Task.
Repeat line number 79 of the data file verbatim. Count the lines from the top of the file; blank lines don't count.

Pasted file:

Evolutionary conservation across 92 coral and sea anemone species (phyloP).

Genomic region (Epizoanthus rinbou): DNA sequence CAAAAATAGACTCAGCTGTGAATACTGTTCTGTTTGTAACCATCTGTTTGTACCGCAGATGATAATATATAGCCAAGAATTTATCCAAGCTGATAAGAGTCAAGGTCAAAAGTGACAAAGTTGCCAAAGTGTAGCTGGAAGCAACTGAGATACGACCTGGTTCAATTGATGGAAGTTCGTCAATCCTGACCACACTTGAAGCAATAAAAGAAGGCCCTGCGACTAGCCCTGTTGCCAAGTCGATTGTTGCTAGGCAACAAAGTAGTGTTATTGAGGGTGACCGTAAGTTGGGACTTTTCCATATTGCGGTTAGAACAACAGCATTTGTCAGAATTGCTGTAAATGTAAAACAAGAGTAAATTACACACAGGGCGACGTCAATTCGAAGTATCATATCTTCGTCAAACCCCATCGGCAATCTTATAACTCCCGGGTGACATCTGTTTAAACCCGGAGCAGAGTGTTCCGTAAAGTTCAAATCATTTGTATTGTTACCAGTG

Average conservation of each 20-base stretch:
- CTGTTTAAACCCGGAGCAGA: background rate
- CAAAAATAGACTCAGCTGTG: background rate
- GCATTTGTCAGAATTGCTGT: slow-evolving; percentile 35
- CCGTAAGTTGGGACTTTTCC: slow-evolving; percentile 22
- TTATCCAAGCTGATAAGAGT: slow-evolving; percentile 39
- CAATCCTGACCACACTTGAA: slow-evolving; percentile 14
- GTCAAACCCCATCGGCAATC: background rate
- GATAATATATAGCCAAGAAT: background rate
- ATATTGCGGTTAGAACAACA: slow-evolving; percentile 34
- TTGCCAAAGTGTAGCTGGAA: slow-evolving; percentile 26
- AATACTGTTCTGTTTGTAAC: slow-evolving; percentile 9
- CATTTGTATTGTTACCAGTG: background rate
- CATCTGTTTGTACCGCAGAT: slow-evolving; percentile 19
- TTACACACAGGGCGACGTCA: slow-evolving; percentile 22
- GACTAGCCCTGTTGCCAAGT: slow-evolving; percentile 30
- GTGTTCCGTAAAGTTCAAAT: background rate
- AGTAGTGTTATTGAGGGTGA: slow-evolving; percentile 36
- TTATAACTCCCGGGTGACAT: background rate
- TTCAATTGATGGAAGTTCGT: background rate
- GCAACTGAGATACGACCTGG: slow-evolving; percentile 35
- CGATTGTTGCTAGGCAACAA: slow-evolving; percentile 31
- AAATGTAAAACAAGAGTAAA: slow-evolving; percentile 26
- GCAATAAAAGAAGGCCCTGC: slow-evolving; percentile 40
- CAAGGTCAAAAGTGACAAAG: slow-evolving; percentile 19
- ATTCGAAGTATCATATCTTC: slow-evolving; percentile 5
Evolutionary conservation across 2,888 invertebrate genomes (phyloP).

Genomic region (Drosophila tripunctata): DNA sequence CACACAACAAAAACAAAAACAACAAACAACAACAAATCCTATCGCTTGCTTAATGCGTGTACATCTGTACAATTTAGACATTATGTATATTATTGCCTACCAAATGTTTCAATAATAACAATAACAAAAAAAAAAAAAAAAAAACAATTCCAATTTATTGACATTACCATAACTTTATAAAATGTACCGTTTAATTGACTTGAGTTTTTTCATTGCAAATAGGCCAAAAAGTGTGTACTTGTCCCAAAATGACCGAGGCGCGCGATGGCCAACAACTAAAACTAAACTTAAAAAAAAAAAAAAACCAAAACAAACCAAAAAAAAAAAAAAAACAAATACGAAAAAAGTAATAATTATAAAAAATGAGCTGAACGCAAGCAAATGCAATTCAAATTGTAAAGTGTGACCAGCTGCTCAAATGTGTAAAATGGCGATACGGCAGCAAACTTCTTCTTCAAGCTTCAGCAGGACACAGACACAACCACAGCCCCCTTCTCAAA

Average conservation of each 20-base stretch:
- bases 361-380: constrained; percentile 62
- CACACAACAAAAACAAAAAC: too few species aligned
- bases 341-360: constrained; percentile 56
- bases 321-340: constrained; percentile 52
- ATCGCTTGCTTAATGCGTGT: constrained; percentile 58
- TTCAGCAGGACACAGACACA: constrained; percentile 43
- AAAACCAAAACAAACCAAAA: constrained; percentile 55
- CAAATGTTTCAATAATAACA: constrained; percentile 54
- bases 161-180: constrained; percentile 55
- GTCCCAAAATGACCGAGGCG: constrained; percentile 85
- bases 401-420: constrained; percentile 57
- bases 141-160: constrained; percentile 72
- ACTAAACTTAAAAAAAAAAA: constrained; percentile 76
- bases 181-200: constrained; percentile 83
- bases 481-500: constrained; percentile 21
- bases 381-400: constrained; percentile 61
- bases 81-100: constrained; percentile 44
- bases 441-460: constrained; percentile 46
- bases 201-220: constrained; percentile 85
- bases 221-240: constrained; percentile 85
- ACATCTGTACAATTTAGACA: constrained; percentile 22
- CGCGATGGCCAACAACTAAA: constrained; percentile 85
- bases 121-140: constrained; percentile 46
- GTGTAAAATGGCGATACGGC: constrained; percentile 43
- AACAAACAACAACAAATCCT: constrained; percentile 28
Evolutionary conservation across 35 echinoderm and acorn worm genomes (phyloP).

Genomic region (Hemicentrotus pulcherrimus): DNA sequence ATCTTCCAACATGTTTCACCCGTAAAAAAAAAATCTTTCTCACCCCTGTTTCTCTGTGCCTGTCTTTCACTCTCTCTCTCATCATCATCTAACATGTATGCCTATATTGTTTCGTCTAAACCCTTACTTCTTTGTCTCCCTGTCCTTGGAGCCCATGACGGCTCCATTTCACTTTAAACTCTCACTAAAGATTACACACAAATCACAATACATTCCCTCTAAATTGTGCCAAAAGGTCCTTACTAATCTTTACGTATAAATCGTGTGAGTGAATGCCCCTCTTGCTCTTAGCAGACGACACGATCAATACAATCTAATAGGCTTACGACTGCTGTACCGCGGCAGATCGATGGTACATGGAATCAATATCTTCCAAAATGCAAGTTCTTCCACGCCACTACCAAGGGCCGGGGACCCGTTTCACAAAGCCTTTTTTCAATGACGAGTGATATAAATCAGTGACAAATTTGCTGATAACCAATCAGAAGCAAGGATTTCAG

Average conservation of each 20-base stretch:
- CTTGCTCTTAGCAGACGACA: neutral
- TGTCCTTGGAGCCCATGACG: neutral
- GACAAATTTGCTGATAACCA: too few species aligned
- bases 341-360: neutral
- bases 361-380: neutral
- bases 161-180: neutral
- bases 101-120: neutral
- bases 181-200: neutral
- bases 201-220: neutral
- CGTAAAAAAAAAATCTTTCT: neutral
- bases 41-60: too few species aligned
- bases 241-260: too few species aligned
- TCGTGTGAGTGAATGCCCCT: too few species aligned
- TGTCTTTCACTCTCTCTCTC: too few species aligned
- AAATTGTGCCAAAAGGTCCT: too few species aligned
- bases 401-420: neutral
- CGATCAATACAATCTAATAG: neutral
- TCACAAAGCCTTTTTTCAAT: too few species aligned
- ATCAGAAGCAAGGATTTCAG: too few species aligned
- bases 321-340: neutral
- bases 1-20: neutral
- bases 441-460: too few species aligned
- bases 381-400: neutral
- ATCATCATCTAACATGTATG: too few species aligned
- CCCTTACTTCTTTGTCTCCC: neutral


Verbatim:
- bases 321-340: neutral